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If you’re paying attention to the news — and I wouldn’t blame you for turning it off and listening to some music — but if you are, you’ve noticed a theme of “One year ago today.” Last year in March, we shut down our country to avoid spreading this terrible virus that causes COVID-19 and is killing people and making a lot of people very sick.
I was thinking about this May column and what my one-year-ago-today moment would be. I immediately thought about the alternative care facility (ACF) project we were a part of. It was a 10-day blur filled with early mornings and late nights. Figure 1 is the text that I received on the morning of April 8, 2020.
From that point on, we were either working on the ACF or sleeping. As described in the Project Work Statement, our mission was to design and convert the Wisconsin State Fair Expo Hall into an alternative care facility that would provide 530 beds and 234 future beds to our community. And we needed to do it in a manner allowing the team to demobilize without any negative impact to the facility.
Contractually, we were on the Design-Build Team with Gilbane Building Co. and their sub-contractors, mechanical contractor JF Ahern and electrical contractor Staff Electric. It was without a doubt one of the best teaming experiences I have been a part of. From day one, the team came to the project to accomplish our mission for the community.
Designing an ACF
The concept is easy when you think about it. Put up 530 demountable partitions, add staff workrooms, a bunch of bathrooms, modify the existing HVAC system to be negative. Oh yeah, and pipe 290 beds with oxygen and outfit the place with emergency power. Maybe it wasn’t so easy after all.
The initial pull plan required us to create a layout by 2 p.m. for review with the entire team and construction documents by 10 p.m. that night so the patient room walls could be ordered based on the lead time. All the trades were calling in favors to get materials to the site as soon as possible. We had constant communication with our engineers and the trade partners on what products were readily available while at the same time meeting the Buy American Act.
The design you see in Figure 2 is the product of three architects I am fortunate enough to work with. Paul Widlarz, Mark Haasch and Mike Andric told the United States Army Corps of Engineers that the plan it had, although a good attempt, would not work from a patient and staff flow.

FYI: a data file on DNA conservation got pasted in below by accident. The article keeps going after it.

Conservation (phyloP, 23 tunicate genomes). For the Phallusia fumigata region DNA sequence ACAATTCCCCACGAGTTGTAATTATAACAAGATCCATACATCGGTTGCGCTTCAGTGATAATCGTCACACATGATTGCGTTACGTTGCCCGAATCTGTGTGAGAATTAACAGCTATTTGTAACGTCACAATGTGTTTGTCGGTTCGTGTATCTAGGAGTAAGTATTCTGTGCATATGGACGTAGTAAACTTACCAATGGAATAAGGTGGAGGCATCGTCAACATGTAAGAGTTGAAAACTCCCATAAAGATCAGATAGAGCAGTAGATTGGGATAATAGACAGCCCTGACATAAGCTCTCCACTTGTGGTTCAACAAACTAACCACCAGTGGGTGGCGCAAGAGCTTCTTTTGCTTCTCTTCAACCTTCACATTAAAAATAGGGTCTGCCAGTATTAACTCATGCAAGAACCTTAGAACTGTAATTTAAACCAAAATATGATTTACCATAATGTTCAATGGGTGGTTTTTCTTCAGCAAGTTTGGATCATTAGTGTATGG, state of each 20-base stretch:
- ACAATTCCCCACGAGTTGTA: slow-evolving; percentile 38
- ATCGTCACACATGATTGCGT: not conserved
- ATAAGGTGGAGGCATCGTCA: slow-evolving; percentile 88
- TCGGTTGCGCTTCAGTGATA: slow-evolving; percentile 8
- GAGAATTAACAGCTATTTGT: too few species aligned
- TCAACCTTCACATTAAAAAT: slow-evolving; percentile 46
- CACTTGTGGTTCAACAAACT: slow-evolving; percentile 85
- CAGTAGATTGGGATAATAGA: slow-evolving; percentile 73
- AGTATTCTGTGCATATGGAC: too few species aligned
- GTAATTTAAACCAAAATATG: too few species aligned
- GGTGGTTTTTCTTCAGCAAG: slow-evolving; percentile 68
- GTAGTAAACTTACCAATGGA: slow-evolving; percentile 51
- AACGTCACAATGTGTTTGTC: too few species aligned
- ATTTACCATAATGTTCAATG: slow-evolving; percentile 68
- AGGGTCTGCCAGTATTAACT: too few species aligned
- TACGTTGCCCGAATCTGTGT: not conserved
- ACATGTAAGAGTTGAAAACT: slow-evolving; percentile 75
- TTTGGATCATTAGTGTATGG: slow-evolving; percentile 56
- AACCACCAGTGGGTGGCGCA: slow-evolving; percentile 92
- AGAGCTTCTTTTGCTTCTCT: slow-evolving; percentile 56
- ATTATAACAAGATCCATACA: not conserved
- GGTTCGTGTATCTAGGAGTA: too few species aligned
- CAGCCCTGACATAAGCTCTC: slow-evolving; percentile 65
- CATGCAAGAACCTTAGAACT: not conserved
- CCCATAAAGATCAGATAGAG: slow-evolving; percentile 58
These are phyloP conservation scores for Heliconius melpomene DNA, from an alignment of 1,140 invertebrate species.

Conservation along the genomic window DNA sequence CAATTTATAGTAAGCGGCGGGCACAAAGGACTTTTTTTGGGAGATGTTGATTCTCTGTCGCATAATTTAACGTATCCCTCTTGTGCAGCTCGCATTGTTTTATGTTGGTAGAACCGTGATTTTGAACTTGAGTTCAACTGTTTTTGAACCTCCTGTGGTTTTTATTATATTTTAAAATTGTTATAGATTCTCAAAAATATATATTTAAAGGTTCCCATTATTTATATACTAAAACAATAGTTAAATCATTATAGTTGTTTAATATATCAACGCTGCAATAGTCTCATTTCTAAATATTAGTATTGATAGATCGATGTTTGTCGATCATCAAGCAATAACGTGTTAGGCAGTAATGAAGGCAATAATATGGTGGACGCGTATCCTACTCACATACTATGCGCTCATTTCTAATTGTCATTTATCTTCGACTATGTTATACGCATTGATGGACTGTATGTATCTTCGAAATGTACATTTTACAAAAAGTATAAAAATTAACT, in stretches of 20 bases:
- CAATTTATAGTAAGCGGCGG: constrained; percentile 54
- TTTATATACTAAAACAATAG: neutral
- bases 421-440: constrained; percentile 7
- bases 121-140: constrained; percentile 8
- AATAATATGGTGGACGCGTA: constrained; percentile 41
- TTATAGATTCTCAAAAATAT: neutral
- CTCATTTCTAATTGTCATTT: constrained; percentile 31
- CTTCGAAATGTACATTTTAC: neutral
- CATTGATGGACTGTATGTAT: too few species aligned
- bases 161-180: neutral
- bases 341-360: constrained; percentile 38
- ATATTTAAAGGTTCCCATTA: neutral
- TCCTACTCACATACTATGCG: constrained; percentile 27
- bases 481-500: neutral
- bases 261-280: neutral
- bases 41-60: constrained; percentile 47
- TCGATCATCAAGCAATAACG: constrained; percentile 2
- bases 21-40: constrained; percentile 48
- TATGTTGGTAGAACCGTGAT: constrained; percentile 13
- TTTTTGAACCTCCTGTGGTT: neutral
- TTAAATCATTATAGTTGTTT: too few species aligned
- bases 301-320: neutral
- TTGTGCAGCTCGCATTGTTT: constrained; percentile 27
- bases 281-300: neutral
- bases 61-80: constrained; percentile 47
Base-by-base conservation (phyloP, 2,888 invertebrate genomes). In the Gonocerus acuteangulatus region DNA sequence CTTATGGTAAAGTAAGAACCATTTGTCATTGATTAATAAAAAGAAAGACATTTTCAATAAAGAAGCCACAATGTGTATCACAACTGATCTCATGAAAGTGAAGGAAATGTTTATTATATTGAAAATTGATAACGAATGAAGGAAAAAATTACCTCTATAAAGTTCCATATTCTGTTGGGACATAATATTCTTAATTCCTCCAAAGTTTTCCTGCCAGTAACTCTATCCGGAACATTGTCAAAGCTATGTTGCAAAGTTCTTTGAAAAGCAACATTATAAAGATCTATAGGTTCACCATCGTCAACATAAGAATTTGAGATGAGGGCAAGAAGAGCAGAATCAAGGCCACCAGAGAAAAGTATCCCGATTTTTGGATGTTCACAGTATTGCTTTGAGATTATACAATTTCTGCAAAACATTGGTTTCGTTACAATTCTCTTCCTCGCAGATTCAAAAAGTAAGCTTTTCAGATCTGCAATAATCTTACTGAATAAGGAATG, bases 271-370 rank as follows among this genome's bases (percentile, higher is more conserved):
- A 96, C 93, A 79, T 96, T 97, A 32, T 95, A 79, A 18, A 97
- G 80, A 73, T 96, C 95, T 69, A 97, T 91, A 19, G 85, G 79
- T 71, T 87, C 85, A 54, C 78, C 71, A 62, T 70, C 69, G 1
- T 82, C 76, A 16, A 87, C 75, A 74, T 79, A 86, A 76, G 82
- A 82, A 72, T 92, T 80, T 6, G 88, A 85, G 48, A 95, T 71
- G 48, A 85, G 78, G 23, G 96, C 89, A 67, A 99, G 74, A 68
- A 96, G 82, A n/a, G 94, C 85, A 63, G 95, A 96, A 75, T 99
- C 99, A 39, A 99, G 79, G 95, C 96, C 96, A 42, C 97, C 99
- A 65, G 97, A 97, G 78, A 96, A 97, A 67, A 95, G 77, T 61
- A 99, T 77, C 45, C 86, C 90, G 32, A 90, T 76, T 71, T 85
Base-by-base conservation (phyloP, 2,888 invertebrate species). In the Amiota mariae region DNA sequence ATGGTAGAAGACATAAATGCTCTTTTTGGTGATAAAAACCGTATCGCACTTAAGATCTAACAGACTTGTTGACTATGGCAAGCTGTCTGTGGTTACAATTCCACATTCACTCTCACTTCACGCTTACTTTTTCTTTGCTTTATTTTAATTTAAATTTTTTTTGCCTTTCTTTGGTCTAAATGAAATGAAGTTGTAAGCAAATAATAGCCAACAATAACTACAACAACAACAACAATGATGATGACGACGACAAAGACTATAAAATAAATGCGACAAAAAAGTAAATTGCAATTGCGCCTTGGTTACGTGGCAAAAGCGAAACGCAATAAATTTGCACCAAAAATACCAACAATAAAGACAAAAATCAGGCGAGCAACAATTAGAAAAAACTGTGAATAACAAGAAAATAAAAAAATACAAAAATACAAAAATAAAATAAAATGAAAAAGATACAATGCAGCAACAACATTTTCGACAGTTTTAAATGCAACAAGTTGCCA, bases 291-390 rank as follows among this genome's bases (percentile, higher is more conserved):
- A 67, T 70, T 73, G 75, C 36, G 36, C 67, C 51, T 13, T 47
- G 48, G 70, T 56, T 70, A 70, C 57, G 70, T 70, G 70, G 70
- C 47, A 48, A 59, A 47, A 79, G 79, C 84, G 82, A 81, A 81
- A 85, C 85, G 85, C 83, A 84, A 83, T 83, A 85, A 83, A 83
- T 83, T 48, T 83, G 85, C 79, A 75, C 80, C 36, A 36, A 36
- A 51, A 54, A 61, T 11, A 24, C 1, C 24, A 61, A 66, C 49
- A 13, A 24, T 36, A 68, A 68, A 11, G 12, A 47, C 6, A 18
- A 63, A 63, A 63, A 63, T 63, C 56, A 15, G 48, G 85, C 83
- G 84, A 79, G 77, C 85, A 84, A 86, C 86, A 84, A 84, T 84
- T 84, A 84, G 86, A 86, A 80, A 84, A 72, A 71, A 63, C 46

Paul, the other principal on the project, when asked about how the heck we were able to design this space in a matter of hours, responded: “We didn’t design and build the space in 10 days; we did it in 25 years and 10 days.” The response resonated with a lot of people. Figure 3 is a view of some of the planning documents.
From an engineering standpoint, our team was led by all senior-level leaders who were fueled by pride for community and Monster Energy drinks. We benefited from the several ACF projects that were finishing up construction or had started several days before us. Even with that, there were some things in the industry that we were still learning about this virus.
We were checking with the CDC every day to make sure we had as much information about this virus that we could. If you recall, at the time, the treatment was oxygen, oxygen and more oxygen. Shortly after, this remedy was adjusted to different levels. Working with the respiratory therapist taught us a bunch since then, but we could not get enough oxygen at the time of this design.
The other interesting aspect was designing this system to be decommissioned in the future. Some systems can do that better than others. For the sanitary waste piping, the engineer and trade partner needed to think outside of the box. They went with a lift-station strategy that proved to be an improvement from other sites with pipe on the ground and ramps over them. See Figure 4 for a picture of that system.
When the final construction efforts were complete and the commissioning had wrapped up, the team knew it was time to leave and let the clinical teams do their jobs by allowing them to take care of the people in our community who needed it most. We were 240 hours into the mission, with our portion complete, and it was now in the caregivers’ hands. Over the past year, the facility served as an overflow community for our hospitals and saw 170 patients.
Milwaukee House of Correction ACF
Gilbane and HGA were then commissioned several weeks later to convert a local detention facility into a field hospital. Milwaukee County was reported to have more than 100 inmates who tested positive for the SARS-CoV-2 coronavirus. Due to some long-lead items related to detention-grade materials, we finished the facility in 20 days.
The detention-grade design added an extra element to the way we deliver health-care facilities. We drew upon our behavioral health experiences to come up with solutions. See Figure 5 for how that final design turned out.
As I think about my one-year-ago-today story, I think about the time we spent together in the expo hall working on giving back to the Milwaukee community. Our home town needed a group of a couple hundred men and women to come together for 10 days and build an ACF to house 530 patients. Yesterday, I received my first vaccine shot, a milestone that means a lot to our country and the start of what looks to be our way back to public gatherings.
We also learned that the expo hall ACF is being decommissioned, which is a really good thing. The day we completed the project, we were all hoping it was never going to be used. When we learned it was in use, we were glad our team was a part of the design and construction team to pull this off.